In Saskatchewan, a couple we'll call Norman, 65, and Susan, 53, have built their lives on solid jobs and a simple, down to earth way of living. They have built what looks to be a comfortable, secure retirement on the basis of Norman's administrative job and Susan's job as a manager for a large business.
Today, their take home income is $10,200 a month after tax including modest rent from farm land they own and Old Age Security benefits. They have some issues, but their accomplishment can be a model for others.
Their problem is how to ease into a retirement that will allow them to maintain their way of life. It's a little farming in the summer and watching baseball games and spending time in their trailer in Florida in winter. What has built their fortune and keeps them going is being frugal.
It's the story of how folks can use tax breaks like RRSPs and, more recently, TFSAs, and the sheer will not to spend beyond their means to create the financial framework of a durable retirement.
They dine at discount store lunch counters for ten bucks for two and carefully weigh the costs and benefits of buying a new trailer. Nevertheless, they worry that their good fortune will peter out as their savings dry up. Their defence against the poverty they fear is a high rate of savings, for they retain about half their take home income.
Family Finance asked Caroline Nalbantoglu, a financial planner who heads CNal Financial Planning Inc. in Montreal, to work with Norman and Susan. Their financial strength, she says, lies in their high rate of savings, Susan's defined benefit pension and in their substantial net worth, $1,043,000.
They plan on making their retirements official and complete before the end of 2014. Norman wants to quit in July 2013. He is already receiving OAS benefits of $546 a month. He will give up his $5,411 take home income and then apply for CPP benefits of $1,013 a month. Susan, who currently brings home $3,250 a month after tax, wants to quit a year later. At retirement, Susan's job pension will be $3,509 a month to her age 65, when it will drop to $2,550 a month. At that time, she can add Canada Pension Plan benefits, currently $1,012.50 a month.
Their pension income in 2014 will be $5,068 a month in 2013 dollars plus $200 monthly rent from their farm land for a total of $5,268 a month. When Susan reaches 65, she can add $546 a month in 2013 dollars from OAS.
Investment income at 3% after inflation from the couple's $438,000 financial assets can add $1,100 a month for $6,168 total monthly pre-tax retirement income until Susan begins to receive OAS, when it will rise by $546 a month.
At Norman's age 72, RRIF rules will approximately double payouts from his RRSPs – the largest part of the couple's registered holdings, pushing income up by as much as $1,900 a month to approximately $8,068 a month or about $96,800 a year. If they split pension income, they will avoid the OAS clawback which begins at $70,954 in 2013. After 25% average income tax, they will have $6,050 a month to spend, far more than the $4,849 they now spend each month with savings taken out. They will have a very large cushion for unexpected expenses should they arise.
For now, their finances are secure, but it is possible to foresee trouble ahead.
Their government pensions and Susan's job pension are indexed to inflation, but they will need to make their investment portfolio pace the rising cost of living. It is not certain that it will, for the assets, all high cost mutual funds, appear to have been chosen for international travellers rather than these Western Canadians who figure Florida is foreign enough.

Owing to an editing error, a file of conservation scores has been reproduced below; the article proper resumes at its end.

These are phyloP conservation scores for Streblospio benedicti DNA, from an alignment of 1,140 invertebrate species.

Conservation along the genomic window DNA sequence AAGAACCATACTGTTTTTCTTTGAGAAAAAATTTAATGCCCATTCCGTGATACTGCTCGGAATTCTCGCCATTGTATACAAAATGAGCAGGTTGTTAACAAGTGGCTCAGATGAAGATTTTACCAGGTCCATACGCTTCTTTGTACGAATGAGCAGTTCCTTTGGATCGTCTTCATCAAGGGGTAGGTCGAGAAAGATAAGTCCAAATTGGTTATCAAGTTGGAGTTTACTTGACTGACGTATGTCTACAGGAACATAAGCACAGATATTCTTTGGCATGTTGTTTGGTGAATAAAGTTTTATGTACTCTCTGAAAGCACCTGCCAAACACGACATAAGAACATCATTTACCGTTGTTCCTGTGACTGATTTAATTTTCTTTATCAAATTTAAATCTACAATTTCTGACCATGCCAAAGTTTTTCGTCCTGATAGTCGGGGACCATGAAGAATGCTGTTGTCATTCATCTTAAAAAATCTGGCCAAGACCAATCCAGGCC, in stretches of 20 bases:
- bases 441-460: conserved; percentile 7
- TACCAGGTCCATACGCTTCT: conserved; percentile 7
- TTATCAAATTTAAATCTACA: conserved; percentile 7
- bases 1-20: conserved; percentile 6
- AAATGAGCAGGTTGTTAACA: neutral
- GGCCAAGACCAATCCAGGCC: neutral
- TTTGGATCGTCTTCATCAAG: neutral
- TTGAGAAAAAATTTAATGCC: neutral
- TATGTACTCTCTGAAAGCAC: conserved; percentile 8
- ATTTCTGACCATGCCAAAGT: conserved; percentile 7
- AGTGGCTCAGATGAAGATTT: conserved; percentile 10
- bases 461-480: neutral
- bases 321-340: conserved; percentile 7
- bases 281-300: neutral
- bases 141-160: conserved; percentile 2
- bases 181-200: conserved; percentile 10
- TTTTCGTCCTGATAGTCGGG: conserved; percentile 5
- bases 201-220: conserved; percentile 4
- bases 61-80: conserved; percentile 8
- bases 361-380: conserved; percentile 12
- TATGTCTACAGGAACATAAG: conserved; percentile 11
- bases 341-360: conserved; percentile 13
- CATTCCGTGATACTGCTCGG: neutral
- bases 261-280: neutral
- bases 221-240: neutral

Of their mutual funds, most are global equity holdings. That diversifies their investment base beyond Canada, which is good, but it adds cost, for, on average, global funds have fees half a per cent higher than straight Canadian equity funds.
They could increase their investment in a low fee real return bond fund, which they already hold, and it would guarantee income that paces inflation without risk of large capital loss.
Moving money from costly global funds to less costly Canadian equity funds will improve the efficiency of the portfolio, that is, returns in relation to cost. If they shift from mutual funds to exchange traded funds with lower fees, they could increase returns by perhaps 2% a year and still retain an interest in global ETFs for the diversification they provide. Their funds have been held for more than six years, so penalty charges for taking money out that nick withdrawals before that time will not apply.
Getting a higher return from the portfolio will help to pace inflation. Yet the 12-year difference in their ages means that Norman and Susan need to balance inflation with security. They can manage their own portfolio, selecting stocks or ETFs or mutual funds that appear to be able to pace rising prices. That leaves investment risk in their hands. Or they can reduce investment risk by buying annuities.
Annuities guarantee income and shift investment risk to the insurance company that operates them. But annuities have fixed payments in most cases and do not pace inflation.
There is a solution – a gradual shift every five years or so of, say, 10% of investment assets from their portfolio of registered or unregistered assets to an annuity.
Because life expectancy shrinks as one ages, each purchase will pay successively more income. As well, the amount of money exposed to market risk will decline. The annuities should have a sufficient number of payments guaranteed so that Norman's death will not cut her annuity income, Ms. Nalbantoglu cautions.
“Norman and Susan have done everything right,” Ms. Nalbantoglu says. “The twists and turns of the pension system will make their incomes wobble until Susan receives her Old Age Security. However, they will be able to generate a surplus and therefore a buffer if they continue to be frugal. Their retirement should be financially secure.”